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Sleep is a fundamental health behavior that has profound implications for an individual's well-being. Worry has been recognized as a major cause of sleep problems, but it remains unclear how middle-aged adults' worries about their adult children and aging parents are associated with their sleep on a daily basis. Middle-aged adults ( = 191; = 55.93) were interviewed for 7 consecutive days ( = 1,261). Participants reported on the time they went to bed, the time they woke up, and the quality of sleep on each interview day. Daily interviews also assessed participants' worries about each adult child ( = 454) and each aging parent ( = 253). Multilevel models showed that middle-aged adults' prior day's worries about adult children were associated with poorer sleep quality that night. After they experienced a good night's sleep, middle-aged adults were less likely to worry about their parents. Findings suggest a daily link between worries about family members and sleep among middle-aged adults. Worries about family members are associated with poorer sleep quality at night; poorer sleep quality is related to an increased risk of worrying about family members on the subsequent day. Our findings suggest the development and implementation of interventions to promote sleep health in multigenerational families is warranted. (PsycINFO Database Record (c) 2020 APA, all rights reserved).
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Although age-related memory differences between young and older adults have been well documented, fewer studies have investigated memory changes in middle age. We examined the performance of healthy m...
To examine the relationship between sleep-wake habits and the use of health care services.
Physical activity (PA) is critical for maintaining independence and delaying mobility disability in aging adults. However, 27 to 44% of older adults in the United States are meeting the recommended PA...
This cross-sectional study investigates the relationship between the shed form of the Klotho protein (S-Klotho) in plasma, and cardiometabolic risk in healthy, sedentary adults. The study subjects wer...
Increasing evidence links cognitive-decline and Alzheimer's disease (AD) to various sleep disorders, including obstructive sleep apnea (OSA). With increasing age, there are substantial differences in ...
This pilot study will test acceptability and feasibility of a sleep extension intervention in community dwelling, short sleeping, racially/ethnically diverse middle aged adults with Metabo...
This pilot study will test the acceptability and feasibility of a sleep extension intervention in community-dwelling, short-sleeping, racially/ethnically diverse middle-aged adults with Me...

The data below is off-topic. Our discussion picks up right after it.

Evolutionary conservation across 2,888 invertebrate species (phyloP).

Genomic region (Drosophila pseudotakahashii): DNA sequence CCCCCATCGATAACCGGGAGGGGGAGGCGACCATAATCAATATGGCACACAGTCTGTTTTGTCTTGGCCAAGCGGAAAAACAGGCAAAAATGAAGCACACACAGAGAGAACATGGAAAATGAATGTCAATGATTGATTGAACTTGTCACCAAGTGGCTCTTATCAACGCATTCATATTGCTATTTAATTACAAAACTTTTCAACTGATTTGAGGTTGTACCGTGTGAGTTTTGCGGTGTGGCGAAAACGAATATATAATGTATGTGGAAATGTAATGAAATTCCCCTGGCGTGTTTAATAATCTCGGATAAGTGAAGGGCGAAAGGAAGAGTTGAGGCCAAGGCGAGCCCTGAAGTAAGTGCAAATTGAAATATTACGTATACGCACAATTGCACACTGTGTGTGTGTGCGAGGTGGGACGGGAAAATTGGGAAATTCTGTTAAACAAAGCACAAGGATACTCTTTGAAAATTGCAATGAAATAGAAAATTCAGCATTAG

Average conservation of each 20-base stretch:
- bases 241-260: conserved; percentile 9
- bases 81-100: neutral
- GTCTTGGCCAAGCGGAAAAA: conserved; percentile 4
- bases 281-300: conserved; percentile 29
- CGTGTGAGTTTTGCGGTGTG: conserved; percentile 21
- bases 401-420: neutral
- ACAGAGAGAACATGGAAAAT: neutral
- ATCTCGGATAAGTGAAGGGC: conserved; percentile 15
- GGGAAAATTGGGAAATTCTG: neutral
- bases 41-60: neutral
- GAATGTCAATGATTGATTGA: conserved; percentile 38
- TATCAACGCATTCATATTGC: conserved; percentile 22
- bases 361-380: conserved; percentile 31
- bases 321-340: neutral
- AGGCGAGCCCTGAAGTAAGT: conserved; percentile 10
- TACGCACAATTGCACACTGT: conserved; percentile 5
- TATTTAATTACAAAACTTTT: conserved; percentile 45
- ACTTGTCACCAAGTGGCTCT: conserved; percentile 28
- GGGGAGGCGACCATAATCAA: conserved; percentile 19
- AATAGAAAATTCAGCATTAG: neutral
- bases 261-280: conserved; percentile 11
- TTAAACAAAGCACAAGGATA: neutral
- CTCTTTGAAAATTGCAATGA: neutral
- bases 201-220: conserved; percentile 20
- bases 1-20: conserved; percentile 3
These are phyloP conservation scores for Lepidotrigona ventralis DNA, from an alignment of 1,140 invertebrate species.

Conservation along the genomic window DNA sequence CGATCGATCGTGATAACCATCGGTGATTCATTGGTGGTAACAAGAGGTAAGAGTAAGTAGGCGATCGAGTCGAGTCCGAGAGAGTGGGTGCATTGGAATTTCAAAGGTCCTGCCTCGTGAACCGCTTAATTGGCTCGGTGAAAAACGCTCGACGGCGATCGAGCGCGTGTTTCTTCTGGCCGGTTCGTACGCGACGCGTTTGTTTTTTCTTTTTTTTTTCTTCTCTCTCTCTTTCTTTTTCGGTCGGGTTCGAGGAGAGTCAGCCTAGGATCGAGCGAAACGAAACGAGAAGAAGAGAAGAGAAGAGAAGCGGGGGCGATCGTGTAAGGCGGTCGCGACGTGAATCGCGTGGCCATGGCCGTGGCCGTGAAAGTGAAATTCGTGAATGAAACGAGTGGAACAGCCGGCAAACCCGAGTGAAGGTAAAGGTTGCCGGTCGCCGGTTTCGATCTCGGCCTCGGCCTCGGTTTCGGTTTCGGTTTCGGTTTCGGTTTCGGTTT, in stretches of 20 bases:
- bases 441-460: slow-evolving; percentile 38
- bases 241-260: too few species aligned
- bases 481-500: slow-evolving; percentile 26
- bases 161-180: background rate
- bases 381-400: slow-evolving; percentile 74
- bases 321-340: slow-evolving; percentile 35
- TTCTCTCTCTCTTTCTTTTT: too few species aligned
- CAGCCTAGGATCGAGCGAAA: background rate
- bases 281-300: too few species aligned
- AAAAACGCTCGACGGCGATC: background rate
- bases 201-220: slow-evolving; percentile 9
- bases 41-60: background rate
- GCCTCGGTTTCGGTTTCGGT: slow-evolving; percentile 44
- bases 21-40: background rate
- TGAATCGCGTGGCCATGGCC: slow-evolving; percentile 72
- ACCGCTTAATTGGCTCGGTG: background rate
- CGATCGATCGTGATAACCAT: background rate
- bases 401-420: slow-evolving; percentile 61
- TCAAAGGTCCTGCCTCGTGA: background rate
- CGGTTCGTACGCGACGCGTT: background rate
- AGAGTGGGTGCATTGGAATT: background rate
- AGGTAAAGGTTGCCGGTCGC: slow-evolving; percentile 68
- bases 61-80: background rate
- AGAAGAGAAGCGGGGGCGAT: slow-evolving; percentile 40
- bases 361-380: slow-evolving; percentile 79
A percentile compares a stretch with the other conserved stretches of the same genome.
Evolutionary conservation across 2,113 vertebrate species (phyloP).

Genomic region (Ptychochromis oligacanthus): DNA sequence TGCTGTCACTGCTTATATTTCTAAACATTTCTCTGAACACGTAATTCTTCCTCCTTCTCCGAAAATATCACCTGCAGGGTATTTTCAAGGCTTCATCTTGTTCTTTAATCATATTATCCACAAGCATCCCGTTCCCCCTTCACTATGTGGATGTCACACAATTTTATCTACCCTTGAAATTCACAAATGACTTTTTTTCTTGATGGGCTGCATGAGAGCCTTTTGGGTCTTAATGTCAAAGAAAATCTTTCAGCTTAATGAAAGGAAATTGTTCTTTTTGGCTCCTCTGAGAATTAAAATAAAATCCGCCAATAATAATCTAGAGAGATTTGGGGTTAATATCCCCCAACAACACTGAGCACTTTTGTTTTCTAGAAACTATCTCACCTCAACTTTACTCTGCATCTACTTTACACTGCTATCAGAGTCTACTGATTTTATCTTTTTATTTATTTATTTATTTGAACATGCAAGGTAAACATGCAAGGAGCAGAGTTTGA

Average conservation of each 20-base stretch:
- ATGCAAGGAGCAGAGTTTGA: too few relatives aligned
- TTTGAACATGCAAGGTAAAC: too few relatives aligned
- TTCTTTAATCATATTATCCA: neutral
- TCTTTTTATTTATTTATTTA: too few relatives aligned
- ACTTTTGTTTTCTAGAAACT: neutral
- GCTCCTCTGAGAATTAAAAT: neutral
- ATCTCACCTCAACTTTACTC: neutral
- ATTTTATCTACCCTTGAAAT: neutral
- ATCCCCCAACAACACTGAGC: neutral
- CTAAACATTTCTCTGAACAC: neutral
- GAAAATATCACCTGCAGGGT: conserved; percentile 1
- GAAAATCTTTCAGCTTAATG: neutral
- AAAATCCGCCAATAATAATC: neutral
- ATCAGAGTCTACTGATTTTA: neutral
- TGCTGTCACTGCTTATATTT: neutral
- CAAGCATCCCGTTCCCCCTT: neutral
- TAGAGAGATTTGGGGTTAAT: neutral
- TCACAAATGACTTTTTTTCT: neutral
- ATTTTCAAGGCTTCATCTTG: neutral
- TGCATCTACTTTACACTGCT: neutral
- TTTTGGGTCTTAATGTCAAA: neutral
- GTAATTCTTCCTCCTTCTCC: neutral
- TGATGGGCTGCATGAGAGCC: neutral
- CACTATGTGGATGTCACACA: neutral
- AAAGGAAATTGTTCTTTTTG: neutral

The purpose of this study is to assess the efficacy of supplementation with the mitochondria-targeted antioxidant, mitoquinone (MitoQ), for improving physiological function (vascular, moto...
The purpose of this study is to assess the safety and efficacy of time-restricted feeding (eating within an 8-hour window) for improving physiological function (vascular, motor, cognitive ...
The purpose of this study is to assess the efficacy of supplementation with the Nicotinamide Adenine Dinucleotide (NAD+) precursor compound, Nicotinamide Riboside (NR), for improving physi...
An autosomal recessive disorder that causes premature aging in adults, characterized by sclerodermal skin changes, cataracts, subcutaneous calcification, muscular atrophy, a tendency to diabetes mellitus, aged appearance of the face, baldness, and a high incidence of neoplastic disease.
A form of osteogenic sarcoma of relatively low malignancy, probably arising from the periosteum and initially involving cortical bone and adjacent connective tissue. It occurs in middle-aged as well as young adults and most commonly affects the lower part of the femoral shaft. (Stedman, 25th ed)
Periods of sleep manifested by changes in EEG activity and certain behavioral correlates; includes Stage 1: sleep onset, drowsy sleep; Stage 2: light sleep; Stages 3 and 4: delta sleep, light sleep, deep sleep, telencephalic sleep.
Dyssomnias (i.e., insomnias or hypersomnias) associated with dysfunction of internal sleep mechanisms or secondary to a sleep-related medical disorder (e.g., sleep apnea, post-traumatic sleep disorders, etc.). (From Thorpy, Sleep Disorders Medicine, 1994, p187)
Sleep disorders disrupt sleep during the night, or cause sleepiness during the day, caused by physiological or psychological factors. The common ones include snoring and sleep apnea, insomnia, parasomnias, sleep paralysis, restless legs syndrome, circa...
Pediatrics is the general medicine of childhood. Because of the developmental processes (psychological and physical) of childhood, the involvement of parents, and the social management of conditions at home and at school, pediatrics is a specialty. With ...